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ARS Home » Plains Area » Lincoln, Nebraska » Wheat, Sorghum and Forage Research » Research » Publications at this Location » Publication #312688

Research Project: Improving bioenergy and forage plants and production systems for the central U.S.

Location: Wheat, Sorghum and Forage Research

Title: Rice (Oryza) hemoglobins

Author
item Arredondo-peter, Raul - University Of Morelos
item Moran, Jose - Public University Of Navarra
item Sarath, Gautam

Submitted to: F1000Research
Publication Type: Peer Reviewed Journal
Publication Acceptance Date: 11/28/2014
Publication Date: 12/14/2014
Citation: Arredondo-Peter, R., Moran, J., Sarath, G. 2014. Rice (Oryza) hemoglobins. F1000Research. 3:253. doi:10.12688/f1000research.5530.2..

Interpretive Summary: Rice hemoglobins (Hbs) are small red-colored proteins present in all tissues of the rice plant. Although research has been performed on these proteins, there has been no clear consensus on their function in rice plants. In this review, potential cellular roles for rice hemoglobins are explored and directions for future research are suggested. Many different forms of rice hemoglobin exist, and the proteins may be found in both seed embryos and vegetative tissues. The structure of rice hemoglobins has been unraveled and, along with functional studies, used to speculate a biological role for these unique proteins. Biochemical analyses indicated that rice Hb1 and 2, and possibly rice Hb3 and 4, exhibit an extremely high affinity for oxygen, whereas rice Hb5 and tHb possibly exhibit a low to moderate affinity for oxygen. Based on the accumulated information on the properties of rice Hbs and data from the analysis of other plant and non-plant Hbs, it is likely that Hbs play a variety of roles in rice organs, including oxygen transport, oxygen-sensing, nitrous oxide scavenging and signaling reactions. Studies on these unique proteins could lead to new functional food uses for rice.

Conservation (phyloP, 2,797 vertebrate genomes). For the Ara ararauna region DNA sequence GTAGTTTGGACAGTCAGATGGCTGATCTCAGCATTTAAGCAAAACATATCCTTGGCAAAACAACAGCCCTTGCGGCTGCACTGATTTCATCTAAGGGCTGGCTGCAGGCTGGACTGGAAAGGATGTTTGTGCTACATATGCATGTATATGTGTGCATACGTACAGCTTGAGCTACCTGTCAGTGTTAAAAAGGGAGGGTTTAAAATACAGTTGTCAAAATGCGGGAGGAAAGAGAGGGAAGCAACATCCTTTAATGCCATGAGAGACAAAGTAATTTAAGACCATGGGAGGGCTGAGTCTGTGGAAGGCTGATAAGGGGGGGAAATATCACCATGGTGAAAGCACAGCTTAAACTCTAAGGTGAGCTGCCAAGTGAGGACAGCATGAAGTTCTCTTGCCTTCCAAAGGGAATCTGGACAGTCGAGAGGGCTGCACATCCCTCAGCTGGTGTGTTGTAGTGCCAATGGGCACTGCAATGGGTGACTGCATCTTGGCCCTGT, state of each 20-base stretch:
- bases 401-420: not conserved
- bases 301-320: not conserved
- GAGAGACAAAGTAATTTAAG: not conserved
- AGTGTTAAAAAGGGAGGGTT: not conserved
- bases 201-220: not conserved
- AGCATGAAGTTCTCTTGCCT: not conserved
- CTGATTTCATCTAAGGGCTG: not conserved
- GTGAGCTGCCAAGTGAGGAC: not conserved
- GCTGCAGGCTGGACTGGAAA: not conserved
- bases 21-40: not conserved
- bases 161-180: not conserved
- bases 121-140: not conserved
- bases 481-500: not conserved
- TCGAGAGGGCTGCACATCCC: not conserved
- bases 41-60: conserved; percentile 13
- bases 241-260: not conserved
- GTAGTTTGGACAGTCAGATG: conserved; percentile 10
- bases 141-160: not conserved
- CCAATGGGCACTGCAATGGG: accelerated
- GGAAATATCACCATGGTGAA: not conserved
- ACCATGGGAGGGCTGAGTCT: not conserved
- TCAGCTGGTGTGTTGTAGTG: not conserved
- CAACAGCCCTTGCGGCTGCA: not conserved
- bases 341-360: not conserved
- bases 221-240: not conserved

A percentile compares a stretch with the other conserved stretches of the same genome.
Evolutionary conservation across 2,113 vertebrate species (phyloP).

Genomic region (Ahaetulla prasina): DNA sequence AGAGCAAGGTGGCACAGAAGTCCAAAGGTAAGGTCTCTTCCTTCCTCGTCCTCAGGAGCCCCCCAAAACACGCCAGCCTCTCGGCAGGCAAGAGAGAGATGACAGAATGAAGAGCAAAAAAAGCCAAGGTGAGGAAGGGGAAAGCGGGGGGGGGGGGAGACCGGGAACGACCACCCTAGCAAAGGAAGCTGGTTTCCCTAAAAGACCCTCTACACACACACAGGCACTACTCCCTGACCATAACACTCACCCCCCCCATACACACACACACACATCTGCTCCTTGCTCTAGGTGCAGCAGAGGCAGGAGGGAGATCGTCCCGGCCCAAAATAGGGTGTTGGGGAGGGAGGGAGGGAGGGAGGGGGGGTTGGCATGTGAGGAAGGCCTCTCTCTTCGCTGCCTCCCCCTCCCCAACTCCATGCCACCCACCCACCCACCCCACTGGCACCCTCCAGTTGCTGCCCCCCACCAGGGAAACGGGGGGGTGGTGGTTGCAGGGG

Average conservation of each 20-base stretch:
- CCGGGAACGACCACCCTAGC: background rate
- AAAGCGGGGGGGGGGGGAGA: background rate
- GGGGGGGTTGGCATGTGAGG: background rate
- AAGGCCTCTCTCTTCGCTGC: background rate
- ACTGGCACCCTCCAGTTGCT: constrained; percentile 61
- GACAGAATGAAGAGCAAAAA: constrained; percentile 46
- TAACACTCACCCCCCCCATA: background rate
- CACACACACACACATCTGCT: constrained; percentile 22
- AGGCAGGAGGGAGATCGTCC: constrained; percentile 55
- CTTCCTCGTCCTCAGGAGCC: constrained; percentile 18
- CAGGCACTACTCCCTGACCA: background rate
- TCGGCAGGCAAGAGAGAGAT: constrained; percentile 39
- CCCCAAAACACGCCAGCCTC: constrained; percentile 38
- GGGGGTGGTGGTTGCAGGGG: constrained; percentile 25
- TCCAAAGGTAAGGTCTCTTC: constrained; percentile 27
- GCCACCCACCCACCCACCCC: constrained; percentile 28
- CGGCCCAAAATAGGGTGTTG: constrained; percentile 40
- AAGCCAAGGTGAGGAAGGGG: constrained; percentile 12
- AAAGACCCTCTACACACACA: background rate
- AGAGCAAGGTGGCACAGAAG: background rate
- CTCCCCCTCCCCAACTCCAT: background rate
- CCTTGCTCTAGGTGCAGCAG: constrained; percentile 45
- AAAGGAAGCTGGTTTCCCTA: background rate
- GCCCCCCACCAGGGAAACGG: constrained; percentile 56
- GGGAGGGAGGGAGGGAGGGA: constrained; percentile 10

Technical Abstract: Hemoglobins (Hbs) corresponding to non-symbiotic (nsHb) and truncated (tHb) Hbs have been identified in rice (Oryza). This review discusses the major findings from the current studies on rice Hbs. At the molecular level, a family of the nshb genes, consisting of hb1, hb2, hb3, hb4 and hb5, and a single copy of the thb gene exist in Oryza sativa var. indica and O. sativa var. japonica, Hb transcripts coexist in rice organs and Hb polypeptides exist in rice embryonic and vegetative organs and in the cytoplasm of differentiating cells. At the structural level, the crystal structure of rice Hb1 has been elucidated, and the structures of the other rice Hbs have been modeled. Kinetic analysis indicated that rice Hb1 and 2, and possibly rice Hb3 and 4, exhibit an extremely high affinity for O2, whereas rice Hb5 and tHb possibly exhibit a low to moderate affinity for O2. Based on the accumulated information on the properties of rice Hbs and data from the analysis of other plant and non-plant Hbs, it is likely that Hbs play a variety of roles in rice organs, including O2-transport, O2-sensing, NO-scavenging and redox-signaling. From an evolutionary perspective, an outline for the evolution of rice Hbs is available. Rice nshb and thb genes vertically evolved through different lineages, rice nsHbs evolved into clade I and clade II lineages and rice nshbs and thbs evolved under the effect of neutral selection. This review also reveals lacunae in our ability to completely understand rice Hbs. Primary lacunae are the absence of experimental information about the precise functions of rice Hbs, the properties of modeled rice Hbs and the cis-elements and trans-acting factors that regulate the expression of rice hb genes, and the partial understanding of the evolution of rice Hbs.